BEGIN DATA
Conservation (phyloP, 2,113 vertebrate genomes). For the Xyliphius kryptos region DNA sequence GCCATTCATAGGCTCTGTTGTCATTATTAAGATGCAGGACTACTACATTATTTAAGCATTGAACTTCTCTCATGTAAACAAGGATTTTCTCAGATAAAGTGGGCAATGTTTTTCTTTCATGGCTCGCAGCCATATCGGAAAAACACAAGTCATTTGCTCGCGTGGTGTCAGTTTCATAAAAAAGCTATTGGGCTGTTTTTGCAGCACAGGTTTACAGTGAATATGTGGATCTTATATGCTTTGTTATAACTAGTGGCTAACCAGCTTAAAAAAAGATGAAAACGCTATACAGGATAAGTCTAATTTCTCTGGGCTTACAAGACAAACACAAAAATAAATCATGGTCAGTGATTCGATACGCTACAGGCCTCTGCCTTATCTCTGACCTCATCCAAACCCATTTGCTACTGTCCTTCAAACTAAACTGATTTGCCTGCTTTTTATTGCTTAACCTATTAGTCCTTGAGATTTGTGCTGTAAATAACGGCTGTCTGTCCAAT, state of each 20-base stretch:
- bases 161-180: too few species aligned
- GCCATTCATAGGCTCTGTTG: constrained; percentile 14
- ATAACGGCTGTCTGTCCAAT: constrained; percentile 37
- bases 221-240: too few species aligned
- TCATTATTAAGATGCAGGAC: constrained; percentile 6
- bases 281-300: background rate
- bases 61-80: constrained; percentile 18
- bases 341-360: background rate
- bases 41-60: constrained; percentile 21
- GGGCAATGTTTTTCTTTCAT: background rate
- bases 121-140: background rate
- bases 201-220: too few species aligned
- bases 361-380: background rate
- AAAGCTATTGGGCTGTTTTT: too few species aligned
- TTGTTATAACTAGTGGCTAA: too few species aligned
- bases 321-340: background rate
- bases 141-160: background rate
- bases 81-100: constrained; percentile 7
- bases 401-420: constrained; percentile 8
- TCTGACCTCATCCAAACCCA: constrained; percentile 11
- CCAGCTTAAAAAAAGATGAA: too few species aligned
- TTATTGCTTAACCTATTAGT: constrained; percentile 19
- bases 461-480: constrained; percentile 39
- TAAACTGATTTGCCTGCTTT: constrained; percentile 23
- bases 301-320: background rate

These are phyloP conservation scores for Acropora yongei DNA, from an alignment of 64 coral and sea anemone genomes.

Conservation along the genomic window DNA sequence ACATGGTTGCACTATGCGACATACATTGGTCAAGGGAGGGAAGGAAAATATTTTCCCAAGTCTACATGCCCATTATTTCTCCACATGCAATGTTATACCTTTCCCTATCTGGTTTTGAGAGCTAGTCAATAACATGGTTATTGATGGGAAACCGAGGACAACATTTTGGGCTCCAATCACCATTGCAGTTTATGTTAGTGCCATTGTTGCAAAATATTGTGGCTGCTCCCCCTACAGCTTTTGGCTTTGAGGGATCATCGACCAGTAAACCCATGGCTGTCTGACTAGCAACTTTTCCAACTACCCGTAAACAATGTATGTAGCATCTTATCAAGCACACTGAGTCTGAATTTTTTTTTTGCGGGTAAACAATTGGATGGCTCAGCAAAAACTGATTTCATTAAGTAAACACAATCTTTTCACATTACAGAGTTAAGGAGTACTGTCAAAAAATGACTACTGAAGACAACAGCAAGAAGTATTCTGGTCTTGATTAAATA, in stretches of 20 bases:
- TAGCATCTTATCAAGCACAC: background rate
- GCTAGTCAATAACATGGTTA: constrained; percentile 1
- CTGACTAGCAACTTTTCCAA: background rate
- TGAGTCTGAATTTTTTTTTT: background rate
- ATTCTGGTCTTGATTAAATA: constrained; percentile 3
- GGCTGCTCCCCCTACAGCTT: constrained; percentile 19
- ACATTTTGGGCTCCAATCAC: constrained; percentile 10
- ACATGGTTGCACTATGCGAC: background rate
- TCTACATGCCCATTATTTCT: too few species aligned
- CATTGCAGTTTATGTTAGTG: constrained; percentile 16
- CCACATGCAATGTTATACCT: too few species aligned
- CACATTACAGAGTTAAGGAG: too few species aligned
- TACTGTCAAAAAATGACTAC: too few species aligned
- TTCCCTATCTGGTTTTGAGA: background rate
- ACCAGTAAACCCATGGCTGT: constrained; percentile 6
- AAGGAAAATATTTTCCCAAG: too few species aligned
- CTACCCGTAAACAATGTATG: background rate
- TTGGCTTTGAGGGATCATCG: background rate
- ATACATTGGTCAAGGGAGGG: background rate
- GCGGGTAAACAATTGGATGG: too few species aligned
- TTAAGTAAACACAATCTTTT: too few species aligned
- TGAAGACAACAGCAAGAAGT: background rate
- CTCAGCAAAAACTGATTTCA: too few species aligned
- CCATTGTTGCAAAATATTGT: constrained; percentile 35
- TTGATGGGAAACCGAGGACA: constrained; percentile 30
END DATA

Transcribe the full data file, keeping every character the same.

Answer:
Conservation (phyloP, 2,113 vertebrate genomes). For the Xyliphius kryptos region DNA sequence GCCATTCATAGGCTCTGTTGTCATTATTAAGATGCAGGACTACTACATTATTTAAGCATTGAACTTCTCTCATGTAAACAAGGATTTTCTCAGATAAAGTGGGCAATGTTTTTCTTTCATGGCTCGCAGCCATATCGGAAAAACACAAGTCATTTGCTCGCGTGGTGTCAGTTTCATAAAAAAGCTATTGGGCTGTTTTTGCAGCACAGGTTTACAGTGAATATGTGGATCTTATATGCTTTGTTATAACTAGTGGCTAACCAGCTTAAAAAAAGATGAAAACGCTATACAGGATAAGTCTAATTTCTCTGGGCTTACAAGACAAACACAAAAATAAATCATGGTCAGTGATTCGATACGCTACAGGCCTCTGCCTTATCTCTGACCTCATCCAAACCCATTTGCTACTGTCCTTCAAACTAAACTGATTTGCCTGCTTTTTATTGCTTAACCTATTAGTCCTTGAGATTTGTGCTGTAAATAACGGCTGTCTGTCCAAT, state of each 20-base stretch:
- bases 161-180: too few species aligned
- GCCATTCATAGGCTCTGTTG: constrained; percentile 14
- ATAACGGCTGTCTGTCCAAT: constrained; percentile 37
- bases 221-240: too few species aligned
- TCATTATTAAGATGCAGGAC: constrained; percentile 6
- bases 281-300: background rate
- bases 61-80: constrained; percentile 18
- bases 341-360: background rate
- bases 41-60: constrained; percentile 21
- GGGCAATGTTTTTCTTTCAT: background rate
- bases 121-140: background rate
- bases 201-220: too few species aligned
- bases 361-380: background rate
- AAAGCTATTGGGCTGTTTTT: too few species aligned
- TTGTTATAACTAGTGGCTAA: too few species aligned
- bases 321-340: background rate
- bases 141-160: background rate
- bases 81-100: constrained; percentile 7
- bases 401-420: constrained; percentile 8
- TCTGACCTCATCCAAACCCA: constrained; percentile 11
- CCAGCTTAAAAAAAGATGAA: too few species aligned
- TTATTGCTTAACCTATTAGT: constrained; percentile 19
- bases 461-480: constrained; percentile 39
- TAAACTGATTTGCCTGCTTT: constrained; percentile 23
- bases 301-320: background rate

These are phyloP conservation scores for Acropora yongei DNA, from an alignment of 64 coral and sea anemone genomes.

Conservation along the genomic window DNA sequence ACATGGTTGCACTATGCGACATACATTGGTCAAGGGAGGGAAGGAAAATATTTTCCCAAGTCTACATGCCCATTATTTCTCCACATGCAATGTTATACCTTTCCCTATCTGGTTTTGAGAGCTAGTCAATAACATGGTTATTGATGGGAAACCGAGGACAACATTTTGGGCTCCAATCACCATTGCAGTTTATGTTAGTGCCATTGTTGCAAAATATTGTGGCTGCTCCCCCTACAGCTTTTGGCTTTGAGGGATCATCGACCAGTAAACCCATGGCTGTCTGACTAGCAACTTTTCCAACTACCCGTAAACAATGTATGTAGCATCTTATCAAGCACACTGAGTCTGAATTTTTTTTTTGCGGGTAAACAATTGGATGGCTCAGCAAAAACTGATTTCATTAAGTAAACACAATCTTTTCACATTACAGAGTTAAGGAGTACTGTCAAAAAATGACTACTGAAGACAACAGCAAGAAGTATTCTGGTCTTGATTAAATA, in stretches of 20 bases:
- TAGCATCTTATCAAGCACAC: background rate
- GCTAGTCAATAACATGGTTA: constrained; percentile 1
- CTGACTAGCAACTTTTCCAA: background rate
- TGAGTCTGAATTTTTTTTTT: background rate
- ATTCTGGTCTTGATTAAATA: constrained; percentile 3
- GGCTGCTCCCCCTACAGCTT: constrained; percentile 19
- ACATTTTGGGCTCCAATCAC: constrained; percentile 10
- ACATGGTTGCACTATGCGAC: background rate
- TCTACATGCCCATTATTTCT: too few species aligned
- CATTGCAGTTTATGTTAGTG: constrained; percentile 16
- CCACATGCAATGTTATACCT: too few species aligned
- CACATTACAGAGTTAAGGAG: too few species aligned
- TACTGTCAAAAAATGACTAC: too few species aligned
- TTCCCTATCTGGTTTTGAGA: background rate
- ACCAGTAAACCCATGGCTGT: constrained; percentile 6
- AAGGAAAATATTTTCCCAAG: too few species aligned
- CTACCCGTAAACAATGTATG: background rate
- TTGGCTTTGAGGGATCATCG: background rate
- ATACATTGGTCAAGGGAGGG: background rate
- GCGGGTAAACAATTGGATGG: too few species aligned
- TTAAGTAAACACAATCTTTT: too few species aligned
- TGAAGACAACAGCAAGAAGT: background rate
- CTCAGCAAAAACTGATTTCA: too few species aligned
- CCATTGTTGCAAAATATTGT: constrained; percentile 35
- TTGATGGGAAACCGAGGACA: constrained; percentile 30